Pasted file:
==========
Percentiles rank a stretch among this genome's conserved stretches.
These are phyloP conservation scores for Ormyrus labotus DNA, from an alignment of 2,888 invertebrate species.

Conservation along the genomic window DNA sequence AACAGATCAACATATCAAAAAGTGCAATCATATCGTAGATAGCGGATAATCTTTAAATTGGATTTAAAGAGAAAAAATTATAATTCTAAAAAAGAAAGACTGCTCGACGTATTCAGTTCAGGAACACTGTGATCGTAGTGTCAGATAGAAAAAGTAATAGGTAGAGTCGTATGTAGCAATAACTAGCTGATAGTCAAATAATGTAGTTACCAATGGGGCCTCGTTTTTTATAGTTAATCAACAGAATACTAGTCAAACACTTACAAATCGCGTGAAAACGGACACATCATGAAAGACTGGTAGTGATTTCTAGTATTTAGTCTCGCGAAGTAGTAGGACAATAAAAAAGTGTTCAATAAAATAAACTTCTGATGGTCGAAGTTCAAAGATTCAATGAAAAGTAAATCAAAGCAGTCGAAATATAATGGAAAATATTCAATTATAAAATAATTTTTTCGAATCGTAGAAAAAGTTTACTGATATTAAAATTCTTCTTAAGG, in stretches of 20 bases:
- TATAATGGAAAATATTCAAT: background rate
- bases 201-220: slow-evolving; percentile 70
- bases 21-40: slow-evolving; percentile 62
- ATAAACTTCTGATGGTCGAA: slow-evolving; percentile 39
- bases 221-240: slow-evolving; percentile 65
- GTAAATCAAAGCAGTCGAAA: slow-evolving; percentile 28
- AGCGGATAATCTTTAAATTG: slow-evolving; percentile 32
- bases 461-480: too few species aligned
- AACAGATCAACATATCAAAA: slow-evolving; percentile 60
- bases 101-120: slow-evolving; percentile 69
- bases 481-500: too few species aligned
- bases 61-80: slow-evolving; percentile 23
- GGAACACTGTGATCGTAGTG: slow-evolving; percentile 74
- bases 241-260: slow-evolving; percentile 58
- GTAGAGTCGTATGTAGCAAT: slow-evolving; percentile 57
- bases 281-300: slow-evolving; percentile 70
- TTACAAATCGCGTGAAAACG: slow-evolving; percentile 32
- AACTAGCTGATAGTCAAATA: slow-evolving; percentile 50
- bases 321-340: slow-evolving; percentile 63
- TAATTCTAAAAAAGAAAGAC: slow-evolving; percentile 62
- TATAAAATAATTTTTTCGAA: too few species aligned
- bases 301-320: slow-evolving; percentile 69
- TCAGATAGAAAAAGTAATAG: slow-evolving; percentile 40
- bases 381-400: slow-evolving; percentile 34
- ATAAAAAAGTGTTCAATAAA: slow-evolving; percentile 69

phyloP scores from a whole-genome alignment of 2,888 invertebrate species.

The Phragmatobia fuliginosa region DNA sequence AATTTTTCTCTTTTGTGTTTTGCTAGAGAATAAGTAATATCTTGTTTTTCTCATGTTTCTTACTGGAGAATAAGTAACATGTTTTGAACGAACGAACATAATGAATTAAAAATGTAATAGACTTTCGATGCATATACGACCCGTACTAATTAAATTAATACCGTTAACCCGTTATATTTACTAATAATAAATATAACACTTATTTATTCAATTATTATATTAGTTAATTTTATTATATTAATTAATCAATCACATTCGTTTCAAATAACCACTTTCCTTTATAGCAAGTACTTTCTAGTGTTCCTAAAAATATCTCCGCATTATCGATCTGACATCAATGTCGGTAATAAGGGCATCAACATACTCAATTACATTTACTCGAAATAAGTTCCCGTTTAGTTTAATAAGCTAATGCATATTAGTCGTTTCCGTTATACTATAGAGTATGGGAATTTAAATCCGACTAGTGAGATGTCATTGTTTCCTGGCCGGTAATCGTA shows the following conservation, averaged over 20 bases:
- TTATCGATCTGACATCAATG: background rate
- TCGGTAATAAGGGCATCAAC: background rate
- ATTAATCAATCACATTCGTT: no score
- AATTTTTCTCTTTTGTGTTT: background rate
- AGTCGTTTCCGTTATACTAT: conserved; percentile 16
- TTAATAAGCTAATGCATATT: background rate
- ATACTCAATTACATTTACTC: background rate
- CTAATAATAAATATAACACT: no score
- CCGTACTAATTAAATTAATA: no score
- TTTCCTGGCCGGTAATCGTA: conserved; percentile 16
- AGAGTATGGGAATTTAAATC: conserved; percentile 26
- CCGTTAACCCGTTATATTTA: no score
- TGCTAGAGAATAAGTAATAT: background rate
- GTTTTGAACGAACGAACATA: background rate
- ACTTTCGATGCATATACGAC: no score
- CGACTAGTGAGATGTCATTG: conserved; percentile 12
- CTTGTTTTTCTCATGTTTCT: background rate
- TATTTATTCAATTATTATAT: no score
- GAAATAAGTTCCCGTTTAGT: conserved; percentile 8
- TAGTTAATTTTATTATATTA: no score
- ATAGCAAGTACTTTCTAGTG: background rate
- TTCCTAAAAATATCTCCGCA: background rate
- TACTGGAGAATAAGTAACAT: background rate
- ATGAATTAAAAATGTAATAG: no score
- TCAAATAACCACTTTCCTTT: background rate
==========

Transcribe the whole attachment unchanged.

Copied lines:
Percentiles rank a stretch among this genome's conserved stretches.
These are phyloP conservation scores for Ormyrus labotus DNA, from an alignment of 2,888 invertebrate species.

Conservation along the genomic window DNA sequence AACAGATCAACATATCAAAAAGTGCAATCATATCGTAGATAGCGGATAATCTTTAAATTGGATTTAAAGAGAAAAAATTATAATTCTAAAAAAGAAAGACTGCTCGACGTATTCAGTTCAGGAACACTGTGATCGTAGTGTCAGATAGAAAAAGTAATAGGTAGAGTCGTATGTAGCAATAACTAGCTGATAGTCAAATAATGTAGTTACCAATGGGGCCTCGTTTTTTATAGTTAATCAACAGAATACTAGTCAAACACTTACAAATCGCGTGAAAACGGACACATCATGAAAGACTGGTAGTGATTTCTAGTATTTAGTCTCGCGAAGTAGTAGGACAATAAAAAAGTGTTCAATAAAATAAACTTCTGATGGTCGAAGTTCAAAGATTCAATGAAAAGTAAATCAAAGCAGTCGAAATATAATGGAAAATATTCAATTATAAAATAATTTTTTCGAATCGTAGAAAAAGTTTACTGATATTAAAATTCTTCTTAAGG, in stretches of 20 bases:
- TATAATGGAAAATATTCAAT: background rate
- bases 201-220: slow-evolving; percentile 70
- bases 21-40: slow-evolving; percentile 62
- ATAAACTTCTGATGGTCGAA: slow-evolving; percentile 39
- bases 221-240: slow-evolving; percentile 65
- GTAAATCAAAGCAGTCGAAA: slow-evolving; percentile 28
- AGCGGATAATCTTTAAATTG: slow-evolving; percentile 32
- bases 461-480: too few species aligned
- AACAGATCAACATATCAAAA: slow-evolving; percentile 60
- bases 101-120: slow-evolving; percentile 69
- bases 481-500: too few species aligned
- bases 61-80: slow-evolving; percentile 23
- GGAACACTGTGATCGTAGTG: slow-evolving; percentile 74
- bases 241-260: slow-evolving; percentile 58
- GTAGAGTCGTATGTAGCAAT: slow-evolving; percentile 57
- bases 281-300: slow-evolving; percentile 70
- TTACAAATCGCGTGAAAACG: slow-evolving; percentile 32
- AACTAGCTGATAGTCAAATA: slow-evolving; percentile 50
- bases 321-340: slow-evolving; percentile 63
- TAATTCTAAAAAAGAAAGAC: slow-evolving; percentile 62
- TATAAAATAATTTTTTCGAA: too few species aligned
- bases 301-320: slow-evolving; percentile 69
- TCAGATAGAAAAAGTAATAG: slow-evolving; percentile 40
- bases 381-400: slow-evolving; percentile 34
- ATAAAAAAGTGTTCAATAAA: slow-evolving; percentile 69

phyloP scores from a whole-genome alignment of 2,888 invertebrate species.

The Phragmatobia fuliginosa region DNA sequence AATTTTTCTCTTTTGTGTTTTGCTAGAGAATAAGTAATATCTTGTTTTTCTCATGTTTCTTACTGGAGAATAAGTAACATGTTTTGAACGAACGAACATAATGAATTAAAAATGTAATAGACTTTCGATGCATATACGACCCGTACTAATTAAATTAATACCGTTAACCCGTTATATTTACTAATAATAAATATAACACTTATTTATTCAATTATTATATTAGTTAATTTTATTATATTAATTAATCAATCACATTCGTTTCAAATAACCACTTTCCTTTATAGCAAGTACTTTCTAGTGTTCCTAAAAATATCTCCGCATTATCGATCTGACATCAATGTCGGTAATAAGGGCATCAACATACTCAATTACATTTACTCGAAATAAGTTCCCGTTTAGTTTAATAAGCTAATGCATATTAGTCGTTTCCGTTATACTATAGAGTATGGGAATTTAAATCCGACTAGTGAGATGTCATTGTTTCCTGGCCGGTAATCGTA shows the following conservation, averaged over 20 bases:
- TTATCGATCTGACATCAATG: background rate
- TCGGTAATAAGGGCATCAAC: background rate
- ATTAATCAATCACATTCGTT: no score
- AATTTTTCTCTTTTGTGTTT: background rate
- AGTCGTTTCCGTTATACTAT: conserved; percentile 16
- TTAATAAGCTAATGCATATT: background rate
- ATACTCAATTACATTTACTC: background rate
- CTAATAATAAATATAACACT: no score
- CCGTACTAATTAAATTAATA: no score
- TTTCCTGGCCGGTAATCGTA: conserved; percentile 16
- AGAGTATGGGAATTTAAATC: conserved; percentile 26
- CCGTTAACCCGTTATATTTA: no score
- TGCTAGAGAATAAGTAATAT: background rate
- GTTTTGAACGAACGAACATA: background rate
- ACTTTCGATGCATATACGAC: no score
- CGACTAGTGAGATGTCATTG: conserved; percentile 12
- CTTGTTTTTCTCATGTTTCT: background rate
- TATTTATTCAATTATTATAT: no score
- GAAATAAGTTCCCGTTTAGT: conserved; percentile 8
- TAGTTAATTTTATTATATTA: no score
- ATAGCAAGTACTTTCTAGTG: background rate
- TTCCTAAAAATATCTCCGCA: background rate
- TACTGGAGAATAAGTAACAT: background rate
- ATGAATTAAAAATGTAATAG: no score
- TCAAATAACCACTTTCCTTT: background rate